What does a typical day look like for you?
My job is all about donor relationships, so I’m typically always in some kind of communication with donors, supporters, and volunteers. I love making people feel appreciated, so I always make it a point to convey gratitude for their support, as well as the fact that our work is possible because of their support and trust. I also communicate with sponsors for our annual festival, La Fiesta del Pueblo, trying to connect them to the Latinx community here in Wake County.
What are you working on right now?
Right now I’m working on finalizing sponsor participation for La Fiesta del Pueblo. We will soon be starting our marketing for the festival, so it’s always important to have all the sponsors confirmed in order for them to receive all their benefits. I am also trying to meet more of our donors – it’s important to have a personal connection with them and get to know them. I want to make sure that they feel thanked, respected, and included in the organization and communiy’s work.
What was your path to get where you are today?
My passion for the nonprofit world started in high school. I was involved with an LGBT youth group called iNSIDEoUT that is youth-led that works to provide a safe space for queer youth and as a resource for QSA’s/GSA’s in NC. I saw how a passion for justice could be a career and I really enjoy working with others who are passionate about these issues. I knew that a career at a nonprofit would be the right fit for me.
What is the most challenging aspect of your work?
Getting people excited about fundraising. A lot of the people I work with are scared to ask for money because it’s considered rude, improper, or in bad taste, but people always show up to support a good cause. When people see how passionate you are and you ask for their help, they feel special because they feel like they are making a difference in a small way. Fundraising is a great way to get people interested and talking about your cause, as well as support your cause – whether it’s with a donation, their time, or leveraging their networks to help the organization do its work.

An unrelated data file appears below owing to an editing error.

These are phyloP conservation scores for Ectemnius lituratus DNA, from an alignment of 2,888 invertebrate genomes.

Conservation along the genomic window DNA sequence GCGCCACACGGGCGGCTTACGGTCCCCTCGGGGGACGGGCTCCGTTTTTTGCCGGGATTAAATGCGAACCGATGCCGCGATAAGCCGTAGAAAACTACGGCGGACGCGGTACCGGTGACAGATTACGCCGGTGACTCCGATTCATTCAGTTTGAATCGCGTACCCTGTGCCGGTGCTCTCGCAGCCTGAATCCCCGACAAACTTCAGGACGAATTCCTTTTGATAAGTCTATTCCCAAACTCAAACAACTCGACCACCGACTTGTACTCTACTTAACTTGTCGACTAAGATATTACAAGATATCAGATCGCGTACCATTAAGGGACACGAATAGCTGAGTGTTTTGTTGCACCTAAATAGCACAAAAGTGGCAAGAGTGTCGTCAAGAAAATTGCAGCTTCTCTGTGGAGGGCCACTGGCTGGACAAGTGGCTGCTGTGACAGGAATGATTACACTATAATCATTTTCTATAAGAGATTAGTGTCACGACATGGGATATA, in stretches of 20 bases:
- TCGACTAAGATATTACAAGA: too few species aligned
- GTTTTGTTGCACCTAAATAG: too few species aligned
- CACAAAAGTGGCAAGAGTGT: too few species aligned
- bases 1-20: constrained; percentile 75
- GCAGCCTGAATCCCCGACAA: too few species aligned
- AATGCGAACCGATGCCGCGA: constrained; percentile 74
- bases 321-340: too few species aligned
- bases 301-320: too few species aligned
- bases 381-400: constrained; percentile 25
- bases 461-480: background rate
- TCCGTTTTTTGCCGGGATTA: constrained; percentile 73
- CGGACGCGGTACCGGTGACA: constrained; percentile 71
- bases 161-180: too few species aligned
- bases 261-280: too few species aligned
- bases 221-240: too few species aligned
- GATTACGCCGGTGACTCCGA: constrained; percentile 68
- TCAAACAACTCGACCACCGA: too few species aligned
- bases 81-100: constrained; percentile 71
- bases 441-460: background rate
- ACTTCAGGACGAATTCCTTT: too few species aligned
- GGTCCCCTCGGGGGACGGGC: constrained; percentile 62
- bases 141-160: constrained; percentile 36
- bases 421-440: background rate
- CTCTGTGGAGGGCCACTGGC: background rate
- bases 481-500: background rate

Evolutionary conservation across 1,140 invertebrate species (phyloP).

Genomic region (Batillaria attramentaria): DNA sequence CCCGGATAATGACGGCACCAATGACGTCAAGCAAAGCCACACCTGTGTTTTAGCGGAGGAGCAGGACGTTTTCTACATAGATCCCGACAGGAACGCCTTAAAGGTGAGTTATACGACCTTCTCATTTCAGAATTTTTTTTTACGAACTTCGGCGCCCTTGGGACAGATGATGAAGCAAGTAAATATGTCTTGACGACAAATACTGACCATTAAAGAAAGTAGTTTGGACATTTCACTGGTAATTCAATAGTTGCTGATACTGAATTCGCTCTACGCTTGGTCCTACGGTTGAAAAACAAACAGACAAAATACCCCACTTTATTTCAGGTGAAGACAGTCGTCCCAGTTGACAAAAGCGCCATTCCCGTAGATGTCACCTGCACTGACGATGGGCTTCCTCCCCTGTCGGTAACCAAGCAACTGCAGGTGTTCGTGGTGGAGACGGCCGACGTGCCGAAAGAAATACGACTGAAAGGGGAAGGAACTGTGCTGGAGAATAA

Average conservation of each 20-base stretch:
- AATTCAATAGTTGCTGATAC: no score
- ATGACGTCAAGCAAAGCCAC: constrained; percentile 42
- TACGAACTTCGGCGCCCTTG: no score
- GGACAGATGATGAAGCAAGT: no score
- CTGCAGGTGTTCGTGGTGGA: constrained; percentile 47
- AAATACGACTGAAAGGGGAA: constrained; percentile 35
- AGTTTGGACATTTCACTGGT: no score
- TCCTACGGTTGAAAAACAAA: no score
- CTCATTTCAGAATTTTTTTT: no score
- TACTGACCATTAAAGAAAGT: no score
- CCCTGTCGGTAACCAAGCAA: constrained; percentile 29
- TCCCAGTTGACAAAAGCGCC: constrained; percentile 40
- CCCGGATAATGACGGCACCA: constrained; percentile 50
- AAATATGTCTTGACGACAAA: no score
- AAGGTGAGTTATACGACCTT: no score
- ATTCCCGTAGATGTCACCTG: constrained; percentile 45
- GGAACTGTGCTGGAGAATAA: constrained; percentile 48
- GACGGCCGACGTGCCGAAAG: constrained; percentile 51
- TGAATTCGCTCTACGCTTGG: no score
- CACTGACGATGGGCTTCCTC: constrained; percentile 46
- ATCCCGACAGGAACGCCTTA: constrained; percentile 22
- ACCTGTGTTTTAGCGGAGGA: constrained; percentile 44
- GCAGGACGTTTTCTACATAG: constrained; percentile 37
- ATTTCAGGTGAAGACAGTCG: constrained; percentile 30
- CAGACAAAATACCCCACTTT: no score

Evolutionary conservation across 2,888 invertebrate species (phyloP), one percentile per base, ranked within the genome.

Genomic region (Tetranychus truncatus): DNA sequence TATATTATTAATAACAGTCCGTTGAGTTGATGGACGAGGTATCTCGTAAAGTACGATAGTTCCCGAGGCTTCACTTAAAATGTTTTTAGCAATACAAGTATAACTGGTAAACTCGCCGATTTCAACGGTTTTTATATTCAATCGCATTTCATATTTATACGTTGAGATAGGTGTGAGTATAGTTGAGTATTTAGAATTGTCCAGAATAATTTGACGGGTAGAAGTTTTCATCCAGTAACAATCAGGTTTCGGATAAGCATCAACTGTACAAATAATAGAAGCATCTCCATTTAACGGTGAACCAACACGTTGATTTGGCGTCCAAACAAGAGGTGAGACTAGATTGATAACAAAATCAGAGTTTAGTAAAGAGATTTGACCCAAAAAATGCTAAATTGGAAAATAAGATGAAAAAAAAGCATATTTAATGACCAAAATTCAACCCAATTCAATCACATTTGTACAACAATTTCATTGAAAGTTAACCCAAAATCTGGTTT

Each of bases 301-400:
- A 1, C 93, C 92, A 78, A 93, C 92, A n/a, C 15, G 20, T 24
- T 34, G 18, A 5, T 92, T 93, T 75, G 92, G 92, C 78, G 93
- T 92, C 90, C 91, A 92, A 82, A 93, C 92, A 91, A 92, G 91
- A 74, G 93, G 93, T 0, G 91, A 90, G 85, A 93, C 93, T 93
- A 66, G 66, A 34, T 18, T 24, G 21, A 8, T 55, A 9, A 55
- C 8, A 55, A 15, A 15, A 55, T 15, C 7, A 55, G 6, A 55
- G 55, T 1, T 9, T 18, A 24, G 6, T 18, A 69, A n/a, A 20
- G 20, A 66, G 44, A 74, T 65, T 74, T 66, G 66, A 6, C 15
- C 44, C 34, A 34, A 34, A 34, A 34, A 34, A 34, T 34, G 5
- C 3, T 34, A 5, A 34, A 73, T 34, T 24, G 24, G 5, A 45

How do you effectively balance your time?
Even though life never goes according to plan, I always like to plan ahead. I like to look at my week and my month and just lay out when I will be at the office. I then focus on the tasks that I want to get done during that time. I used to make lists, but those were completely ineffective for me. I learned a trick from my coworker to schedule tasks instead of listing them and it’s definitely worked – I get more tasks done faster and don’t forget to do certain things.
What are five tools you use on a regular basis?
Our database, my email, my water bottle (gotta stay hydrated!), my Lisa Frank stickers (for donor thank you’s!), and Google Chrome.
What is the best career advice you have been given?
My parents always told me to do what makes me happy. That’s a super difficult concept to make into a job or career and sounds super overused, but I am so glad they said it. I wanted my job after getting my Undergrad to be something I liked doing and I am doing just that.
Who or what inspires you?
The community members that we work with at El Pueblo. Their passion and drive is so infectious and really gives me the motivation to do my job. Despite threats, fears, and roadblocks, these folks continue to fight for themselves, their families, and our community, and I want to make sure that I use the privileges that I have to help our community achieve equity.
Why do you do what you do?
I do what I do because I have hope. I have hope that one day we will achieve equity, justice, and liberation for all. I don’t know if it will be achieved during my lifetime, but that doesn’t mean I shouldn’t fight for it. Resignation changes nothing, but action can and will.
Who should we interview next?
My fabulous coworkers Iliana Santillan, community organizer, and William Saenz, communications coordinator.
Jillian Johnson, Southern Vision Alliance
Ivanna Gonzalez, Blueprint NC